I trailed off, mostly because Sophie looked like she was going to skewer me. Marie, on the other hand, was leaning forward eagerly. She’d want the details later. Tina looked like she had a few questions of her own.
“Long story short, she was engaged at the time, missed period, frantic scrambling to figure out what the hell to do. Things got really bad between us after that. We sort of haven’t seen each other since, figured it was for the best. If she’s coming down, she’s scared, and when she’s scared, bad things happen.”
I sighed and ran my hands through what was left of my hair. I kept it cut close, a habit born from two decades in the National Guard. Considering I’d have ripped it out years ago if it was long enough to get a grip on, that too was probably for the best.
“She’s not going to be the last,” I said. “This place is a fallback point for the network, and I’m expecting a fair few folks to show up. We’ll have a few fighters in the mix, some sciency folks, maybe a doctor or two, but mostly they’re going to be friends and family. Which means more mouths to feed.”
I frowned, trying to work out the logistics of feeding that many people. I had laid in stocks for an extended stay, but the longer we could stretch those supplies out, the better.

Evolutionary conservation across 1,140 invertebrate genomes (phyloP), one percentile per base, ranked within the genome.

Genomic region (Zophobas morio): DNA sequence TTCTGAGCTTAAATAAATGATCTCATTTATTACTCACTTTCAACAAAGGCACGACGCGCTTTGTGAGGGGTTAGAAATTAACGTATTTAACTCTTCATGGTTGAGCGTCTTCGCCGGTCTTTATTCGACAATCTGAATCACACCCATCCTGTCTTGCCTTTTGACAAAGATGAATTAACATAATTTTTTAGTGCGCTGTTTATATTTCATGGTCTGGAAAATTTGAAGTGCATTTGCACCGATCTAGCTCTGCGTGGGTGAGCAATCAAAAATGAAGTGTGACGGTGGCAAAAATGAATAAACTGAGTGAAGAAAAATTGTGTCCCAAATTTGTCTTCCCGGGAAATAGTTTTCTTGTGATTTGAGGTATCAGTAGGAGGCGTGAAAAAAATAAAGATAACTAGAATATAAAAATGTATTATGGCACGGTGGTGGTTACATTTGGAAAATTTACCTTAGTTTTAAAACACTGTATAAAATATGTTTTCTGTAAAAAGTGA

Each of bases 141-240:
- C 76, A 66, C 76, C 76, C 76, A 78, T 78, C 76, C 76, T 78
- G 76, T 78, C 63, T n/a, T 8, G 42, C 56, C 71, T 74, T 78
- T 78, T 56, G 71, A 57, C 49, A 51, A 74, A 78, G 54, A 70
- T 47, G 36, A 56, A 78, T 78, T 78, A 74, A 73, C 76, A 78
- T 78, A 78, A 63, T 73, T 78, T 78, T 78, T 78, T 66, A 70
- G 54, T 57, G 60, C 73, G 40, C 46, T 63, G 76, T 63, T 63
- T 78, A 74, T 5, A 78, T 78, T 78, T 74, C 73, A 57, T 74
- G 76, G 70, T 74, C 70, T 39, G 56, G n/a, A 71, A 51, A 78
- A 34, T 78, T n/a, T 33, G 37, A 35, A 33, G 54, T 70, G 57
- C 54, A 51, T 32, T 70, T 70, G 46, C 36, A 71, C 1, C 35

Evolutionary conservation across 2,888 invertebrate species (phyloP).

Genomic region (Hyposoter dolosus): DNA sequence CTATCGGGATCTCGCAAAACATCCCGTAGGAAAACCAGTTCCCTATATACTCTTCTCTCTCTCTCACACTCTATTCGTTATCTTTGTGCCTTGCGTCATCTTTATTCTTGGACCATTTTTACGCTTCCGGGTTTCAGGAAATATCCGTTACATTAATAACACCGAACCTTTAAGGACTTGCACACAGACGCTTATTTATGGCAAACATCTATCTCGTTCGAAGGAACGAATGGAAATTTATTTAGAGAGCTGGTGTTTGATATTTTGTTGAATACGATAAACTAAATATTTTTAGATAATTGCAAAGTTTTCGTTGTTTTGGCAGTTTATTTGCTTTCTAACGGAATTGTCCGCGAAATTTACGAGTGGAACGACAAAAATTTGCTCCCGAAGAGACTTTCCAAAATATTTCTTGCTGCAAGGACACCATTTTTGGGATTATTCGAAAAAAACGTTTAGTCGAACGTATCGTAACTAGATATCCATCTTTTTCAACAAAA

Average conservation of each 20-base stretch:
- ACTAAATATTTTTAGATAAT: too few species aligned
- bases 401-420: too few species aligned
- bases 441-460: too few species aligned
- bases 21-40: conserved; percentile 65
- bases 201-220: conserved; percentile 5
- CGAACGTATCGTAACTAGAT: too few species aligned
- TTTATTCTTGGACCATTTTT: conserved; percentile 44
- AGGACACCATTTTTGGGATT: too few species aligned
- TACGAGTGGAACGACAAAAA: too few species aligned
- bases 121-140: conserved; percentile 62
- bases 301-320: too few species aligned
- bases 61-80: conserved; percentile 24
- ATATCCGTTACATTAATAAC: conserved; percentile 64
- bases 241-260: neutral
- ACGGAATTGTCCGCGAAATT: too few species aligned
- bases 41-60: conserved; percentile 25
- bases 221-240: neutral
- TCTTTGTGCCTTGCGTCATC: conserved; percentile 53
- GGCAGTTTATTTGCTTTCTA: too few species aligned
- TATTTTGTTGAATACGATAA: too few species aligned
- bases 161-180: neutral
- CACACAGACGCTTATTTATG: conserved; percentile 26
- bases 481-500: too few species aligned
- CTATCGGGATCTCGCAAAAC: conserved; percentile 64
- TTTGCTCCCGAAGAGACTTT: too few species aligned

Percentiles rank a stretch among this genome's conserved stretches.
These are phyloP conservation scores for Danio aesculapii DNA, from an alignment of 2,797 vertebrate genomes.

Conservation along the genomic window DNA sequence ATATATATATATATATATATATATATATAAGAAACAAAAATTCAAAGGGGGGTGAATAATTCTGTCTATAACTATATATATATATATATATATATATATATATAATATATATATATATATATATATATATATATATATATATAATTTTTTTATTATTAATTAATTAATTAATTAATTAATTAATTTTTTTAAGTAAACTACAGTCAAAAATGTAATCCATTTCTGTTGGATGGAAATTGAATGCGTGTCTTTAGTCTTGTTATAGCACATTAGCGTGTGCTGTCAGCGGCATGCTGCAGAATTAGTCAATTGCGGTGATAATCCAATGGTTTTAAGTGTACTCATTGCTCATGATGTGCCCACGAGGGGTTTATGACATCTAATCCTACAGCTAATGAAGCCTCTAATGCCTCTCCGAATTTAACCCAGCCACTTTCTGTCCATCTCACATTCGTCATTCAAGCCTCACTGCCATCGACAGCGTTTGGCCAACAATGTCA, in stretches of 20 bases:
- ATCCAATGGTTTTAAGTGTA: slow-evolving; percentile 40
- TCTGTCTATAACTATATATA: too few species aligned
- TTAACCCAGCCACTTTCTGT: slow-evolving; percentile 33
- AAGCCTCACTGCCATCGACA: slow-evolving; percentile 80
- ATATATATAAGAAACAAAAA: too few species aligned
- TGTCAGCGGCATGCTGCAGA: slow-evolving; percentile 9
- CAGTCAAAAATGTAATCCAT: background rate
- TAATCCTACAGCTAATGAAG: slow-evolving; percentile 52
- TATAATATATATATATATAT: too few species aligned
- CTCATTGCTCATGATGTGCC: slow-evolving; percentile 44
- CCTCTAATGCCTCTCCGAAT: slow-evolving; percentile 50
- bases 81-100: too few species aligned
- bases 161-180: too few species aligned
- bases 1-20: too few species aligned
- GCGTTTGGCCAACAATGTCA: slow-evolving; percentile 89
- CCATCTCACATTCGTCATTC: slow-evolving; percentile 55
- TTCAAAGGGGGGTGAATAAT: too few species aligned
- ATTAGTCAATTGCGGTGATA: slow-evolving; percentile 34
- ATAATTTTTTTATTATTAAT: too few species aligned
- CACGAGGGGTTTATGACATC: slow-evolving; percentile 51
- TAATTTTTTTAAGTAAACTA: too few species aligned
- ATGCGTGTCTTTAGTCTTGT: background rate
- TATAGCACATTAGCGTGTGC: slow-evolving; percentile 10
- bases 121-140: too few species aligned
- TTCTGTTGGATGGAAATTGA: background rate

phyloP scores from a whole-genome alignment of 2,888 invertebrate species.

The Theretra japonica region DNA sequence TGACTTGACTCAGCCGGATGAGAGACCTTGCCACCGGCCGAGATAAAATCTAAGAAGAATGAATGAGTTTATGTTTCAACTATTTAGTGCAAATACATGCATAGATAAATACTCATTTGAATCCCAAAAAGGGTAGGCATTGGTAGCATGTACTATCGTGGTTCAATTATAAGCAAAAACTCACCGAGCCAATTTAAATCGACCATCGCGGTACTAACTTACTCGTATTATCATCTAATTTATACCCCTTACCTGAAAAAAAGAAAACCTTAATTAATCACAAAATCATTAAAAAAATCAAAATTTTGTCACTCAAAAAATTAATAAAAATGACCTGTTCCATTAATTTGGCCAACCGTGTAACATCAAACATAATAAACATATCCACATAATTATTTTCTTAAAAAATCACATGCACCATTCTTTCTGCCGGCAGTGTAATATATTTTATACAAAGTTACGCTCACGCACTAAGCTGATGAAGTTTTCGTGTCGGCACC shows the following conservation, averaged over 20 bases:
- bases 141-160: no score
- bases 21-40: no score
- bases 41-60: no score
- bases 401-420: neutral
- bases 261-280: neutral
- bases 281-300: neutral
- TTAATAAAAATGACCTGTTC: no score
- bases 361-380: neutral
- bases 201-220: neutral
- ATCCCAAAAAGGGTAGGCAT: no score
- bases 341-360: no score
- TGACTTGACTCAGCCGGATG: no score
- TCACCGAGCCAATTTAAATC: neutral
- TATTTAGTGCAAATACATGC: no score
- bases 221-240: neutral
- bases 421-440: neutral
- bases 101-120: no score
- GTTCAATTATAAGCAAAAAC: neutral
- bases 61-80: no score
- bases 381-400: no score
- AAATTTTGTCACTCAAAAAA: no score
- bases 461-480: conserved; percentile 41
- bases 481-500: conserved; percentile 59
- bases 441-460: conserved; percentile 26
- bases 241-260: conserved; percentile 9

“Right. Things haven’t gotten bad yet, so I think it’s safe to say we can still go out shopping. This is where you guys come in.”
Cathy motioned towards a filing cabinet in the corner. I nodded, and she padded off towards it. While she was grabbing the required items, I turned towards the others to explain my plan.
“No one person can buy too much at once, not without drawing attention. So over the course of the next few days, you guys are going to make trips to Walmart, Sam’s Club, Costco, whatever. I’ve got some preloaded debit cards you’ll use to pay.”
Cathy returned with an envelope, the contents of which went onto the bar. There were twenty debit cards, plain black with no identifying features other than the embossed numbers.
“Each one of those cards is good for a grand, one time use only. Try to spend as much as possible. Our priority is food, but things like medical supplies, blankets, diapers, whatever you can get your hands on is worth it.”
“Diapers?” This from Marie.